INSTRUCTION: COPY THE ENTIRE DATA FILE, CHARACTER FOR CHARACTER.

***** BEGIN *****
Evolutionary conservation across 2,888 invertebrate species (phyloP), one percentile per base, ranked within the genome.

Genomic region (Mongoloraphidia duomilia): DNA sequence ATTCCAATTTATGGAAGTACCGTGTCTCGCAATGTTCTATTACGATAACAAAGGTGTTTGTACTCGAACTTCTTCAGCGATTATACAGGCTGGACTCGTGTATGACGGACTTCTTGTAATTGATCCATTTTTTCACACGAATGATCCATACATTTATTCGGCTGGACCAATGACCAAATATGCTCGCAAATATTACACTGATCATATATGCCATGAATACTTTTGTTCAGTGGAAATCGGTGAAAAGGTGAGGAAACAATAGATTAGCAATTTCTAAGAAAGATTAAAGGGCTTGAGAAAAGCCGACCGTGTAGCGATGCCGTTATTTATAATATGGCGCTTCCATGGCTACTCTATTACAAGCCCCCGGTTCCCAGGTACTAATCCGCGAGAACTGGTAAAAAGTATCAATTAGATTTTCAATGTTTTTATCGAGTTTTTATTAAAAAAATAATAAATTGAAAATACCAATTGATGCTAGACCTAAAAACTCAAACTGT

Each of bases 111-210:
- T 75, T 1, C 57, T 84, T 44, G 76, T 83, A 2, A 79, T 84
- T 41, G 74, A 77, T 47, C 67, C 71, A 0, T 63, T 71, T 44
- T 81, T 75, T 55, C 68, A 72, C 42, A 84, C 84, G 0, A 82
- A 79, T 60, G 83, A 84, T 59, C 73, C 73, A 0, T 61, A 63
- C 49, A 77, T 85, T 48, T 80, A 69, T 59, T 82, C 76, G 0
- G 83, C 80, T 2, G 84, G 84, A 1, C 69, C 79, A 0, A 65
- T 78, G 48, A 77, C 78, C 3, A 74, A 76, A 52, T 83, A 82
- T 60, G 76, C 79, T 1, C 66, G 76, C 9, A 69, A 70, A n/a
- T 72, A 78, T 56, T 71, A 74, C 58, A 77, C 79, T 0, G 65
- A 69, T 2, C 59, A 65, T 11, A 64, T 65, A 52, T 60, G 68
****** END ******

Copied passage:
Evolutionary conservation across 2,888 invertebrate species (phyloP), one percentile per base, ranked within the genome.

Genomic region (Mongoloraphidia duomilia): DNA sequence ATTCCAATTTATGGAAGTACCGTGTCTCGCAATGTTCTATTACGATAACAAAGGTGTTTGTACTCGAACTTCTTCAGCGATTATACAGGCTGGACTCGTGTATGACGGACTTCTTGTAATTGATCCATTTTTTCACACGAATGATCCATACATTTATTCGGCTGGACCAATGACCAAATATGCTCGCAAATATTACACTGATCATATATGCCATGAATACTTTTGTTCAGTGGAAATCGGTGAAAAGGTGAGGAAACAATAGATTAGCAATTTCTAAGAAAGATTAAAGGGCTTGAGAAAAGCCGACCGTGTAGCGATGCCGTTATTTATAATATGGCGCTTCCATGGCTACTCTATTACAAGCCCCCGGTTCCCAGGTACTAATCCGCGAGAACTGGTAAAAAGTATCAATTAGATTTTCAATGTTTTTATCGAGTTTTTATTAAAAAAATAATAAATTGAAAATACCAATTGATGCTAGACCTAAAAACTCAAACTGT

Each of bases 111-210:
- T 75, T 1, C 57, T 84, T 44, G 76, T 83, A 2, A 79, T 84
- T 41, G 74, A 77, T 47, C 67, C 71, A 0, T 63, T 71, T 44
- T 81, T 75, T 55, C 68, A 72, C 42, A 84, C 84, G 0, A 82
- A 79, T 60, G 83, A 84, T 59, C 73, C 73, A 0, T 61, A 63
- C 49, A 77, T 85, T 48, T 80, A 69, T 59, T 82, C 76, G 0
- G 83, C 80, T 2, G 84, G 84, A 1, C 69, C 79, A 0, A 65
- T 78, G 48, A 77, C 78, C 3, A 74, A 76, A 52, T 83, A 82
- T 60, G 76, C 79, T 1, C 66, G 76, C 9, A 69, A 70, A n/a
- T 72, A 78, T 56, T 71, A 74, C 58, A 77, C 79, T 0, G 65
- A 69, T 2, C 59, A 65, T 11, A 64, T 65, A 52, T 60, G 68